It is a ligament in the knee joint that controls anterior and posterior movements and ensures the stability of the knee. It starts from the upper back part of the thigh bone and attaches to the shin bone (tibia). Posterior cruciate ligament tear, this means partial or complete rupture of the ligament.
It usually occurs during sports injuries. The ligament can be strained and torn by impacts such as rapid posture changes, sudden turns, jumping or falling on the knee. It is a common injury in sports such as football, basketball, skiing, tennis and gymnastics. However, traumatic effects can also cause ligament damage.
What are the Symptoms of Posterior Cruciate Ligament Rupture?
The symptoms of the tear can be detailed as follows:
Posterior cruciate ligament tear During the procedure, a sudden and severe pain may be felt in the knee area. Pain occurs at the time of injury or immediately after it.
After the injury, swelling occurs rapidly in the area. Swelling occurs as a result of blood and fluid accumulation in the soft tissues around the knee.
After injury or during activity, the knee may feel like it's popping or falling out. The ability to make a safe and sound movement decreases.
Movement Restriction: Knee bending (flexion) and straightening (extension) movements may be restricted. It may be difficult to achieve complete freedom of movement.
Sensitivity and Touch Pain: Tenderness and touch pain may occur behind and on the side of the knee. The injury area becomes sensitive and pain may be felt when touched.
Audible Tearing: Tearing can sometimes be associated with an audible tearing sound at the time of injury or after. This voice posterior cruciate ligament tear or occurs with its rupture.
Joint Stiffness and Muscle Weakness: A feeling of stiffness may occur in the knee joint after the tear. Muscle weakness may also be observed. Such factors occur when the injury is long-lasting and the muscles cannot be exercised sufficiently due to limitation of movement.
How is Posterior Cruciate Ligament Tear Diagnosed?
Diagnosis is made through a comprehensive evaluation and imaging tests performed by an orthopedic specialist. The doctor performs a physical examination to evaluate the general condition of the knee and the patient's symptoms. Swelling, tenderness, joint stiffness, limitation of movement, signs of instability, and pain points are checked. Performs manipulation and movement tests.
MRI uses a magnetic field and radio waves to create detailed images of the knee joint. This test is the most commonly used method to diagnose tears and evaluate damage to other knee structures.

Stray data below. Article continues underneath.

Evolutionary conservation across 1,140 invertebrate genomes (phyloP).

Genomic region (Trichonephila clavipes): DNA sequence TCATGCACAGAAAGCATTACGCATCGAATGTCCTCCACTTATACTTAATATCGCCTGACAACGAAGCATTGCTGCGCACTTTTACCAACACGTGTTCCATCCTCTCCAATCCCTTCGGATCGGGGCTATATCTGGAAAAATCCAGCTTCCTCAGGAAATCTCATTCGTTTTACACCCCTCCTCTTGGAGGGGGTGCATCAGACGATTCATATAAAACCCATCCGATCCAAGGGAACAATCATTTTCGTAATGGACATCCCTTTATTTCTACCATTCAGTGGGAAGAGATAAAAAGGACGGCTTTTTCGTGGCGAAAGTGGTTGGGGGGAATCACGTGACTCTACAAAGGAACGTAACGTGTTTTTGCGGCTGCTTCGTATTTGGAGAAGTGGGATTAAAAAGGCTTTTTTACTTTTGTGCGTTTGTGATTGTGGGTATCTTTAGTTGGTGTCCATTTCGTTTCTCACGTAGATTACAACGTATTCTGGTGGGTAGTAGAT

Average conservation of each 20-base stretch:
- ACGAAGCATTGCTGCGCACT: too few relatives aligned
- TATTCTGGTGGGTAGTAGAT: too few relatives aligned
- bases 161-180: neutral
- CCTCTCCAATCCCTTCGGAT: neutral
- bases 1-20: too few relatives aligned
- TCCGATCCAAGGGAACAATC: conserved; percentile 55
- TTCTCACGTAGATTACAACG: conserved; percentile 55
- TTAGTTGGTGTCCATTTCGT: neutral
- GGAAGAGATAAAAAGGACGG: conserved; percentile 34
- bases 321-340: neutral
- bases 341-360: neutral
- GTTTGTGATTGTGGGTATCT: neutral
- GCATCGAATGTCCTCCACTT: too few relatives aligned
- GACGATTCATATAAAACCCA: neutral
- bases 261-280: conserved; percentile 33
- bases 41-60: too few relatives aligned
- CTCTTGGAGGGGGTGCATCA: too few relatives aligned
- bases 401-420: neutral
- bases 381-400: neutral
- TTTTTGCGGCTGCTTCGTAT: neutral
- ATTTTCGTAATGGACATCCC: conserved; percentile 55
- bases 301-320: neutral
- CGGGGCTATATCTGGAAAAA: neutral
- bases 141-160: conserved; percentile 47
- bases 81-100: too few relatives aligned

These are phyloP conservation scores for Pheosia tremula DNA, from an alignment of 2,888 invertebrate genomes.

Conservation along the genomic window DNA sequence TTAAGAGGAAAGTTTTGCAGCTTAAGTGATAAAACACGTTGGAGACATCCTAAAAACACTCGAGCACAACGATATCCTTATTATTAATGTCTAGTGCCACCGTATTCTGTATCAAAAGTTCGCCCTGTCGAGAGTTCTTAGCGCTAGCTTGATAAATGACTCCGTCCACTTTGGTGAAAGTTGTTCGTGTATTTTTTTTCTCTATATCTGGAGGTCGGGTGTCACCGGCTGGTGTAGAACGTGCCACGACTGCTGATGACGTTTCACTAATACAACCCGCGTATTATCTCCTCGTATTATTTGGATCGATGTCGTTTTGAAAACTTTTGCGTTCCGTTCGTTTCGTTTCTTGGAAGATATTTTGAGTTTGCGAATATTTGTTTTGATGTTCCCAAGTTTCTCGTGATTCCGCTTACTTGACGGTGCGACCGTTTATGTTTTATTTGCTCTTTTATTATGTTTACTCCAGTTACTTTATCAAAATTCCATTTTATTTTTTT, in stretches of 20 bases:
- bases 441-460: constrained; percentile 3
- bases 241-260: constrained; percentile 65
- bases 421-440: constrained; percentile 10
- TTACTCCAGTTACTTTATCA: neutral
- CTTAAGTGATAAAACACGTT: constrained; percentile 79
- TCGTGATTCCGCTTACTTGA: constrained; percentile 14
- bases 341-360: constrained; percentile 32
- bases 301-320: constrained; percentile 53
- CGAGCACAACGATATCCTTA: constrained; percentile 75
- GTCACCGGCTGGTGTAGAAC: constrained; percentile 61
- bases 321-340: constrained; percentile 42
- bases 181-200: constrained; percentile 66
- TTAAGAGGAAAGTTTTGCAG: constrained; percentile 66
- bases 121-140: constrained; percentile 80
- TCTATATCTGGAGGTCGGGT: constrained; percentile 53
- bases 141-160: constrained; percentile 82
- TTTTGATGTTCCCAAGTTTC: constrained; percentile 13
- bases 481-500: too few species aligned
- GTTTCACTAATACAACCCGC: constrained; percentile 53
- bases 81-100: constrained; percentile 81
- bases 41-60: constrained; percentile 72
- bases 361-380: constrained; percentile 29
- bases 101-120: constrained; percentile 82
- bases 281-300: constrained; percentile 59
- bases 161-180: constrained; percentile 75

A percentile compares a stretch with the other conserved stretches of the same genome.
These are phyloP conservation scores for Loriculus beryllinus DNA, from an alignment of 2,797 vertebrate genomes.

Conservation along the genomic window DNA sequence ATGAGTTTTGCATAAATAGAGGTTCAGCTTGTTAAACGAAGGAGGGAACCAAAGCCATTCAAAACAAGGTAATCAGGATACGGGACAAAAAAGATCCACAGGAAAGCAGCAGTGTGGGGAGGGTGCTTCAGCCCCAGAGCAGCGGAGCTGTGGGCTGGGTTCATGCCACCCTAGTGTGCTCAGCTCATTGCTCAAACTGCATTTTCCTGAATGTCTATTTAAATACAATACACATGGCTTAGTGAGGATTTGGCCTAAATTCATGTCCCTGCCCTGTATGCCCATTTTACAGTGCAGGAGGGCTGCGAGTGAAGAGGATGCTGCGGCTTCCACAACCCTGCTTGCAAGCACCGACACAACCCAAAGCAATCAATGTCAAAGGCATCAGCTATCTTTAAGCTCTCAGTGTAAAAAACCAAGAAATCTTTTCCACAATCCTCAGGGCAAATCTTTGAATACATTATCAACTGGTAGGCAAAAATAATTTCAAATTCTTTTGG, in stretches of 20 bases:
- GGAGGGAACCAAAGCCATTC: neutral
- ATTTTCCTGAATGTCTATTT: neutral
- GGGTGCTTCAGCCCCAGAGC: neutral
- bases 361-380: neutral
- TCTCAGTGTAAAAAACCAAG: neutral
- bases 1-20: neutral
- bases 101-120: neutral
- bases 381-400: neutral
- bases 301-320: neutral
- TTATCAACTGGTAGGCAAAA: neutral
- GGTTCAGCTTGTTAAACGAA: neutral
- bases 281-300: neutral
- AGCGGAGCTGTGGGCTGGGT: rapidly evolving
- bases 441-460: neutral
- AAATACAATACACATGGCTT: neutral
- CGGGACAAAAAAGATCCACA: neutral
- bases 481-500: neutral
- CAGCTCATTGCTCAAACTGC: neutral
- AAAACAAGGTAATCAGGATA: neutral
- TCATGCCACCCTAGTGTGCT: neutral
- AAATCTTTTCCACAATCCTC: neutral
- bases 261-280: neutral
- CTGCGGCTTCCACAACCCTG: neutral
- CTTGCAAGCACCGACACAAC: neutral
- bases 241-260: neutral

X-rays also evaluate bone structures and possible bone fractures. Although it is not sufficient to directly diagnose the tear, it can be done to exclude other injuries.
Lachman test, posterior cruciate ligament tear It is a frequently used test to detect instability in formation. Other tests may include posterior pull, pivot-shift, and arch testing.
The doctor listens carefully to the patient's injury history. Information such as how the injury occurred and when symptoms began are important.
Diagnosis is made through a combination of physical examination findings and imaging tests. The doctor uses this information to determine the severity of the injury, the type of tear, and other possible damage. Once the diagnosis is made, an appropriate treatment plan can be created.
Can a Person with a Posterior Cruciate Ligament Tear Play Sports?
The patient's ability to do sports depends on several factors. These factors include the severity of the injury, the method of treatment, the individual's recovery process, and the doctor's recommendations.
Conservative (non-surgical) or surgical methods can be applied in the treatment of cruciate ligament. Conservative treatment is preferred for small or partial tears. The treatment process includes exercise, physical therapy and rehabilitation programs. Surgical treatment is generally considered for complete tears or high-risk situations. The process of returning to sports is closely related to the treatment method.
Depending on the severity of the injury and the course of treatment, some sports posterior cruciate ligament tear It may be suitable for people with However, some may carry more risks. Low-impact and controlled sports (such as swimming or cycling) can often be done during the recovery period.
The person should discuss his or her treatment progress and timing of return to sports with his or her doctor. The doctor will evaluate the person's recovery process and determine their suitability for return to sports.